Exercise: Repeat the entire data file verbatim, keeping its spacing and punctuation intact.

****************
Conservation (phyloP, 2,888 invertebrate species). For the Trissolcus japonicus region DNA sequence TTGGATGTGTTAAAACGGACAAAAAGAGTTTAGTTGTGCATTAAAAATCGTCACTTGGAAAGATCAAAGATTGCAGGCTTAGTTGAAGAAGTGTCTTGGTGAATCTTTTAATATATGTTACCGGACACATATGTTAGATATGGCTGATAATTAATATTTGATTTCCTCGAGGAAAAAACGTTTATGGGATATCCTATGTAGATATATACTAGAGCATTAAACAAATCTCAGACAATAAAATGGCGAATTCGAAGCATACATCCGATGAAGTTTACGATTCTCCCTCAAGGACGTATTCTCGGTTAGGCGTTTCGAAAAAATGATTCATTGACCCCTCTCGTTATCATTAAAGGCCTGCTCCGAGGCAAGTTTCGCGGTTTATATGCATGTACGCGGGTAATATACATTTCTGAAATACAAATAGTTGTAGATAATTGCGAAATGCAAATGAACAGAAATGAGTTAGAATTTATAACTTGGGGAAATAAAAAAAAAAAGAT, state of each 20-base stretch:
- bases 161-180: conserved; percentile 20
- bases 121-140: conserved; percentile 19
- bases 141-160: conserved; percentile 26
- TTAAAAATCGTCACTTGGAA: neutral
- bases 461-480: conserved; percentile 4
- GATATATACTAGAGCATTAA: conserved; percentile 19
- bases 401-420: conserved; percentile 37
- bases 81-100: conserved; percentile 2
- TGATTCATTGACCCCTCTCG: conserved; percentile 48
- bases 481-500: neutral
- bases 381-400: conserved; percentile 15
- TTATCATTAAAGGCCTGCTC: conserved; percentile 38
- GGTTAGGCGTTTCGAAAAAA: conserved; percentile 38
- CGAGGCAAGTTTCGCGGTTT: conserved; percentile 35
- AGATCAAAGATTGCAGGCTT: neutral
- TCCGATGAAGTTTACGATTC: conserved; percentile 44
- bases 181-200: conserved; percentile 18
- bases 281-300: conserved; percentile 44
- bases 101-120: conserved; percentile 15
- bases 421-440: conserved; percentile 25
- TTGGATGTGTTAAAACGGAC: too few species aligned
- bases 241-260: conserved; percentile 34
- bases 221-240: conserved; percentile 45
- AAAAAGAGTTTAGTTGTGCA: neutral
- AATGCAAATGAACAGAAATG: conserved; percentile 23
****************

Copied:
Conservation (phyloP, 2,888 invertebrate species). For the Trissolcus japonicus region DNA sequence TTGGATGTGTTAAAACGGACAAAAAGAGTTTAGTTGTGCATTAAAAATCGTCACTTGGAAAGATCAAAGATTGCAGGCTTAGTTGAAGAAGTGTCTTGGTGAATCTTTTAATATATGTTACCGGACACATATGTTAGATATGGCTGATAATTAATATTTGATTTCCTCGAGGAAAAAACGTTTATGGGATATCCTATGTAGATATATACTAGAGCATTAAACAAATCTCAGACAATAAAATGGCGAATTCGAAGCATACATCCGATGAAGTTTACGATTCTCCCTCAAGGACGTATTCTCGGTTAGGCGTTTCGAAAAAATGATTCATTGACCCCTCTCGTTATCATTAAAGGCCTGCTCCGAGGCAAGTTTCGCGGTTTATATGCATGTACGCGGGTAATATACATTTCTGAAATACAAATAGTTGTAGATAATTGCGAAATGCAAATGAACAGAAATGAGTTAGAATTTATAACTTGGGGAAATAAAAAAAAAAAGAT, state of each 20-base stretch:
- bases 161-180: conserved; percentile 20
- bases 121-140: conserved; percentile 19
- bases 141-160: conserved; percentile 26
- TTAAAAATCGTCACTTGGAA: neutral
- bases 461-480: conserved; percentile 4
- GATATATACTAGAGCATTAA: conserved; percentile 19
- bases 401-420: conserved; percentile 37
- bases 81-100: conserved; percentile 2
- TGATTCATTGACCCCTCTCG: conserved; percentile 48
- bases 481-500: neutral
- bases 381-400: conserved; percentile 15
- TTATCATTAAAGGCCTGCTC: conserved; percentile 38
- GGTTAGGCGTTTCGAAAAAA: conserved; percentile 38
- CGAGGCAAGTTTCGCGGTTT: conserved; percentile 35
- AGATCAAAGATTGCAGGCTT: neutral
- TCCGATGAAGTTTACGATTC: conserved; percentile 44
- bases 181-200: conserved; percentile 18
- bases 281-300: conserved; percentile 44
- bases 101-120: conserved; percentile 15
- bases 421-440: conserved; percentile 25
- TTGGATGTGTTAAAACGGAC: too few species aligned
- bases 241-260: conserved; percentile 34
- bases 221-240: conserved; percentile 45
- AAAAAGAGTTTAGTTGTGCA: neutral
- AATGCAAATGAACAGAAATG: conserved; percentile 23